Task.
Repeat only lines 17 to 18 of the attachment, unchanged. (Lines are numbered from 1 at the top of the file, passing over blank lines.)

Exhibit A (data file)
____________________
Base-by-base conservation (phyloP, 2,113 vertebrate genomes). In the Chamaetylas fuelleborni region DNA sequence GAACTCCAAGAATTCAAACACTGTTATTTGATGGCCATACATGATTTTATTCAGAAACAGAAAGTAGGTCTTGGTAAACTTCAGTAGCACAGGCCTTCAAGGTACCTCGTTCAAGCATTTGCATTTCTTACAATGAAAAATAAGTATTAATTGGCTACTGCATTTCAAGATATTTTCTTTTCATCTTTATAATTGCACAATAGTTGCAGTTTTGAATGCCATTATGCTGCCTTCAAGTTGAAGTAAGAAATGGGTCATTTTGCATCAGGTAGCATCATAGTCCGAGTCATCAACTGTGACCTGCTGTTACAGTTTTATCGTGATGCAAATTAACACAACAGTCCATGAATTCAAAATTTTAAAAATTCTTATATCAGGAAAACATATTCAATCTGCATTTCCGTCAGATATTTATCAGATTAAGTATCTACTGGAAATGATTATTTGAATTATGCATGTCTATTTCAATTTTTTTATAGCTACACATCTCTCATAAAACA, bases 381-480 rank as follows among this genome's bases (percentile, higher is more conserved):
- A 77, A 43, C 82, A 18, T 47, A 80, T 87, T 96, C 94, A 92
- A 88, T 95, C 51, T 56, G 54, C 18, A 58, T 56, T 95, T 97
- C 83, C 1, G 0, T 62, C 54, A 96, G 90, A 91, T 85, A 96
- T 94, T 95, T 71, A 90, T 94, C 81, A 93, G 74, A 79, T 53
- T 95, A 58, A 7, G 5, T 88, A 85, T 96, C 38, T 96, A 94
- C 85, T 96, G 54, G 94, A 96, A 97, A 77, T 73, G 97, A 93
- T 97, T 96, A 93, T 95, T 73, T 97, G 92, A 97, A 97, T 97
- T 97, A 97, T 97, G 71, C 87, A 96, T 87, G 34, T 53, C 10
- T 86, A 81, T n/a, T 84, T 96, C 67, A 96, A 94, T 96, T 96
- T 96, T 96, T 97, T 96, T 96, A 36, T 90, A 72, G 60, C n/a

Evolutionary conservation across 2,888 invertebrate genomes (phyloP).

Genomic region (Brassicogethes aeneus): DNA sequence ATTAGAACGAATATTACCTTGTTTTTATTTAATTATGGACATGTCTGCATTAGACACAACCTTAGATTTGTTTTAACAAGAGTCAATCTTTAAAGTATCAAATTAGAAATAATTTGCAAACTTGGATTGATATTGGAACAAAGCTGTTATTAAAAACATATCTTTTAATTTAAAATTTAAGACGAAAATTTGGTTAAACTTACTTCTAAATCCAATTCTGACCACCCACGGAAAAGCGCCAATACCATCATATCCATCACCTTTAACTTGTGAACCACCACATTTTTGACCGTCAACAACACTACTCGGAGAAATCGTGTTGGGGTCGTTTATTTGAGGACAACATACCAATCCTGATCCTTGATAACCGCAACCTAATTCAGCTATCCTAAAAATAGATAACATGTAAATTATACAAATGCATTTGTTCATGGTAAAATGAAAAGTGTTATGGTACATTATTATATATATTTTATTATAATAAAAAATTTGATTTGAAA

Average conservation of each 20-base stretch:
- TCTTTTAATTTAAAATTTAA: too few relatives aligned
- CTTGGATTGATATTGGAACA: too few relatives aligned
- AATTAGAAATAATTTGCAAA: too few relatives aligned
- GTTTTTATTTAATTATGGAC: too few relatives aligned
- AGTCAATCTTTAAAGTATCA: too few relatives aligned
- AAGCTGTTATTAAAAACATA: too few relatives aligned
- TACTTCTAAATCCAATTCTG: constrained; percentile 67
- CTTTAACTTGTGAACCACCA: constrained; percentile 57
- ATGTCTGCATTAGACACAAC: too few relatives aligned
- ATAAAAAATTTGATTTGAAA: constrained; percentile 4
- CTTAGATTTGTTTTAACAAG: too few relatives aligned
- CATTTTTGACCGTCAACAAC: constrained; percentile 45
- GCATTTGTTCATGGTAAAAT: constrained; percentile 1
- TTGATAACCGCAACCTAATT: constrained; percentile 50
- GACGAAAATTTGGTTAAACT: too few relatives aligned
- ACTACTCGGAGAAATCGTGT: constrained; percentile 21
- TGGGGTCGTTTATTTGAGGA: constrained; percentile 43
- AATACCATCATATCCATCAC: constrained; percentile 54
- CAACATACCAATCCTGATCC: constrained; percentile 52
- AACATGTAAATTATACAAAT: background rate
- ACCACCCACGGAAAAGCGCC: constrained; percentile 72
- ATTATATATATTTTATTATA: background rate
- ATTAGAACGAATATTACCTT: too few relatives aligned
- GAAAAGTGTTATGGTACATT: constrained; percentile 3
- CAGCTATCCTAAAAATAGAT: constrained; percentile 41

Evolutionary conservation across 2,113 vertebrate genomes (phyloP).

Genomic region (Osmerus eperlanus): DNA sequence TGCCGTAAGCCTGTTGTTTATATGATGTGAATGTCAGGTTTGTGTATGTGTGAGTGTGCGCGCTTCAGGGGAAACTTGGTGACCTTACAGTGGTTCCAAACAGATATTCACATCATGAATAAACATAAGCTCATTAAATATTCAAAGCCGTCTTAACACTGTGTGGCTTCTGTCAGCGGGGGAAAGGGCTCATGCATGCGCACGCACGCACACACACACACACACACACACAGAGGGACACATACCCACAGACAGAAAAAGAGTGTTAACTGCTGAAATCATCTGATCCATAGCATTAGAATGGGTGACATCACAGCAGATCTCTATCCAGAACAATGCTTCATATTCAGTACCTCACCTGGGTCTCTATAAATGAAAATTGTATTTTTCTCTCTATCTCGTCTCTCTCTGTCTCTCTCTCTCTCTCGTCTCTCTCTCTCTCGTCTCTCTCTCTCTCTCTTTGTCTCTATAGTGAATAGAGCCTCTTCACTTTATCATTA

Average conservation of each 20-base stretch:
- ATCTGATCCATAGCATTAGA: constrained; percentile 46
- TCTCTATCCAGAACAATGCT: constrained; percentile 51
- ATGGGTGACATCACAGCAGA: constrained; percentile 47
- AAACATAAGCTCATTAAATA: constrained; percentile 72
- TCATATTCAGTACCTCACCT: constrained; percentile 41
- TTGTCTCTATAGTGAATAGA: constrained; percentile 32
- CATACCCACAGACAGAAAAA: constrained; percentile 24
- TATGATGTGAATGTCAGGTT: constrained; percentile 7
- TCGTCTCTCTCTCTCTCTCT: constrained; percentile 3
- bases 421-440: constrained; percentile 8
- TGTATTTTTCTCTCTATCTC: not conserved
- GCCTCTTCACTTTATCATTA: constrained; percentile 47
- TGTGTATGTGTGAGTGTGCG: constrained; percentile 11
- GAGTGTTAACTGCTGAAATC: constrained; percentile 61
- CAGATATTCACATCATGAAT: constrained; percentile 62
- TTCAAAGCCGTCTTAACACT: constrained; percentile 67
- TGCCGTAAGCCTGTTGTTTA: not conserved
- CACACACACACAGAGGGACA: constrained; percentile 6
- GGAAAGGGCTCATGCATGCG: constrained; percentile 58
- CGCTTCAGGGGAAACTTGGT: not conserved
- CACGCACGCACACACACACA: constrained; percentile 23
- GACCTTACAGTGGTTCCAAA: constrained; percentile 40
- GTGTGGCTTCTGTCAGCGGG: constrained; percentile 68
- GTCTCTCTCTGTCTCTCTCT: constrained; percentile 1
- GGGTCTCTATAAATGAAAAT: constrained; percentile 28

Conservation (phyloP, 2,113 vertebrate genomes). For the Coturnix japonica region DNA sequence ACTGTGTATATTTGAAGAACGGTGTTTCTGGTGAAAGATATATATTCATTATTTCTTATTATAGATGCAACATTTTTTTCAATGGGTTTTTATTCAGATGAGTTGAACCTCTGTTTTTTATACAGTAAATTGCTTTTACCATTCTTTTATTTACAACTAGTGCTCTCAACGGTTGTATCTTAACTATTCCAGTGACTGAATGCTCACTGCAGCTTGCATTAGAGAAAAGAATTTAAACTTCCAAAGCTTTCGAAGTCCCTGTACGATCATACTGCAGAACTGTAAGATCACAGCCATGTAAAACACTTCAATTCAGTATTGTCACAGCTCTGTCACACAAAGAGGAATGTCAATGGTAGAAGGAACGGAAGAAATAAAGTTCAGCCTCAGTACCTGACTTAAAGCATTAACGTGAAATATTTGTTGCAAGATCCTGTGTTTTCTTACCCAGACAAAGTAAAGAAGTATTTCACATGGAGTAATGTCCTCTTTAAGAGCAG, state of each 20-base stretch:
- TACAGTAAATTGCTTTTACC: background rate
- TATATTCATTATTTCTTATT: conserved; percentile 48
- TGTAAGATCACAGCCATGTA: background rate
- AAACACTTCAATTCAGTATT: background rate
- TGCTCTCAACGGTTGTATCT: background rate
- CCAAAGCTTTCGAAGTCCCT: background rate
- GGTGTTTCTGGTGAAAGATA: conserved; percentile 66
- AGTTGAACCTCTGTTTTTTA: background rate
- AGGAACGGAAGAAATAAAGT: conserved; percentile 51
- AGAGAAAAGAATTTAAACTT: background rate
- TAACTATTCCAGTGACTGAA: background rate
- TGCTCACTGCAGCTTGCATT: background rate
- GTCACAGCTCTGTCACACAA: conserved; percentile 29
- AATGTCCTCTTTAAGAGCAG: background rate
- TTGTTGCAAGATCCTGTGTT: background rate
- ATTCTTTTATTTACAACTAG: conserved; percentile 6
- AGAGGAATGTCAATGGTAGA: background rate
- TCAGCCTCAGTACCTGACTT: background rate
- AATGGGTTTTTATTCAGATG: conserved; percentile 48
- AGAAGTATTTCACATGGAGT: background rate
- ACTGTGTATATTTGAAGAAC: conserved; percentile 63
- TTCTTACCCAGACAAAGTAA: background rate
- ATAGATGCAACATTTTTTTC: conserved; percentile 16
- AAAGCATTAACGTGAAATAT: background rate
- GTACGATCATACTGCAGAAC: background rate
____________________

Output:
- AATTAGAAATAATTTGCAAA: too few relatives aligned
- GTTTTTATTTAATTATGGAC: too few relatives aligned